Opera… Beautiful and Old and Old

This morning was distracted by Verdi’s “Oberto conte di San Bonifacio”. Beautiful and Old and Old…

After a short search…

Total number of performances by country, for the 2017/18 season. In brackets, the national populations in millions.

Composers ranked by the number of performances of their operas over the five seasons 2013/14 to 2017/18

If we keep going on like this, in the year 2100 you will hear operas that are on average 222 years old.

Interesting is, that there is a similar pattern in most art forms.

To look out into the future is what we usually do as humans. One could say, “cautiously” that in the artistic fields, apart from a few exceptions, the focus is set far in the past.

A common argument: Old operas are just so beautiful that you do not need anything else, especially nothing that is produced today. God bless the intellectual. One could also say that in the 19th century there were made so many great films that you really do not need any new ones. Why not show the masterpieces of Fellini, Tarkovsky or Chaplin in the cinemas until today. They have really made very, very great films. But you do not – the old movies have their glorious place in film history, but you also need the new movies that tell you something about today’s life. If you were to show only the masterpieces of the beginnings of film art in the cinema, the audience would quickly get bored with all the love.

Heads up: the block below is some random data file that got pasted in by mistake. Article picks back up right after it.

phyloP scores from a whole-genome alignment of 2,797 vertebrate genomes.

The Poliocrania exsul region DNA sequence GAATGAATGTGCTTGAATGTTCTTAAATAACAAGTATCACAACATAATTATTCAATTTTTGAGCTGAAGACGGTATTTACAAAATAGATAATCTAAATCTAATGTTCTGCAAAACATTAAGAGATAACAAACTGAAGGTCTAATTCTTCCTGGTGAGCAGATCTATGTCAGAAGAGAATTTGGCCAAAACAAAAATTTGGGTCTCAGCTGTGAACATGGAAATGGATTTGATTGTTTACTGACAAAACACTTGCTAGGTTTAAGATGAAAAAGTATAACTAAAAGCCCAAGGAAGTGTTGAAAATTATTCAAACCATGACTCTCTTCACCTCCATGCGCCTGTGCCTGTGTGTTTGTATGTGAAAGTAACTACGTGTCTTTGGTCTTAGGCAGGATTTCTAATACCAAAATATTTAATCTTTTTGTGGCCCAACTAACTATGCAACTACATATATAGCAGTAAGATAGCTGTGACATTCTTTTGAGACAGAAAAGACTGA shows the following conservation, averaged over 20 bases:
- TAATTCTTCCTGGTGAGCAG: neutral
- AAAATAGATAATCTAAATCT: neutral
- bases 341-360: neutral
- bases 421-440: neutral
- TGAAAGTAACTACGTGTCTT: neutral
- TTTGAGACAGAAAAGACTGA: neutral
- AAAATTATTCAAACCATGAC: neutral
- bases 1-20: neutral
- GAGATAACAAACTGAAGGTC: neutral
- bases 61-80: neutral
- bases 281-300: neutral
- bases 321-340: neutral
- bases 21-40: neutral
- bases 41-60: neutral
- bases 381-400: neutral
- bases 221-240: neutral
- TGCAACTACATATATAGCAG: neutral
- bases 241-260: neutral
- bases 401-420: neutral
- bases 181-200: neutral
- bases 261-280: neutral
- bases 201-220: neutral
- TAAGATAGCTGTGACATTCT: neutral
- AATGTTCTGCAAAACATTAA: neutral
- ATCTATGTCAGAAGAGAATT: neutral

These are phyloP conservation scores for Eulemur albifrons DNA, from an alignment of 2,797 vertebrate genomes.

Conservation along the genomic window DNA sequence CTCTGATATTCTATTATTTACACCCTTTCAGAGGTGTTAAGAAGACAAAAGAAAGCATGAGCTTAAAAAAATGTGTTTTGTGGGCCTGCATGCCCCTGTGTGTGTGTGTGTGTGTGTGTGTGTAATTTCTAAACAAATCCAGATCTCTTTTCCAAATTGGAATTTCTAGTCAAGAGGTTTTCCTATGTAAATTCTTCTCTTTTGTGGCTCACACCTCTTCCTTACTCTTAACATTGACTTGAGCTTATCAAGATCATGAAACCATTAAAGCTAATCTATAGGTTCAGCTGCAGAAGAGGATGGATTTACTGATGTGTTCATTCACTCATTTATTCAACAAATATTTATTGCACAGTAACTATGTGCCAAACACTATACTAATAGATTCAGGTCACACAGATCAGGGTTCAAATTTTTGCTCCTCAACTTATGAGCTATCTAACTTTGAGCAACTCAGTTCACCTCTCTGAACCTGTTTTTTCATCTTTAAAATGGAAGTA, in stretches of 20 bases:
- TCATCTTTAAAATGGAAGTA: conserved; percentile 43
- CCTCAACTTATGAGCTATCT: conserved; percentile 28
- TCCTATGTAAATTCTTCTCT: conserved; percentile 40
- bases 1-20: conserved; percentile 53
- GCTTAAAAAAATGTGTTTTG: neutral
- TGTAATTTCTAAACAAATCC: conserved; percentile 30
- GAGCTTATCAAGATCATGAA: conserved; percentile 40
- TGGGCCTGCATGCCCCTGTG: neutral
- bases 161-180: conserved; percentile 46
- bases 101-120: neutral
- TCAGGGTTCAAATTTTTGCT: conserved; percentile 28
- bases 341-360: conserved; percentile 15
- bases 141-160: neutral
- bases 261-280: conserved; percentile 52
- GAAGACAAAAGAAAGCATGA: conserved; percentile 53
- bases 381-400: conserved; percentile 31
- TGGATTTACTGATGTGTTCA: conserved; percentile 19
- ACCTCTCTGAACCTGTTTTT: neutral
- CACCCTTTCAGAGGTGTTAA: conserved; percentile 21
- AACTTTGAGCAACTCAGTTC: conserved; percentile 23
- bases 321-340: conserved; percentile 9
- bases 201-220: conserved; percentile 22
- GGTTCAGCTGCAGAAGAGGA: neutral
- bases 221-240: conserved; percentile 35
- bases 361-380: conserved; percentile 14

I am bored with most of the todays opera. The only thing that is changing is the Set & Design… but I guess this is todays “creative.”

At the end of the 19th century, there were already a huge number of masterpieces in the operatic repertoire. Even then you could have stopped playing new ones. But some things happened, e.g. Puccini, without whom hardly any opera repertoire can manage today. And no matter how much the traditional fanatics want to rant: There will be new Puccini’s in the future, new Wagner’s, new Mozart’s. And if they do not exist, it is precisely the anti-progressive traditional fanatics who to blame. They have left no room. This is what is called a “self-fulfilling prophecy”: they complain about the supposedly poor quality of new operas until there is no room left for them. The lack of opportunities and healthy competition means that they can no longer develop any quality.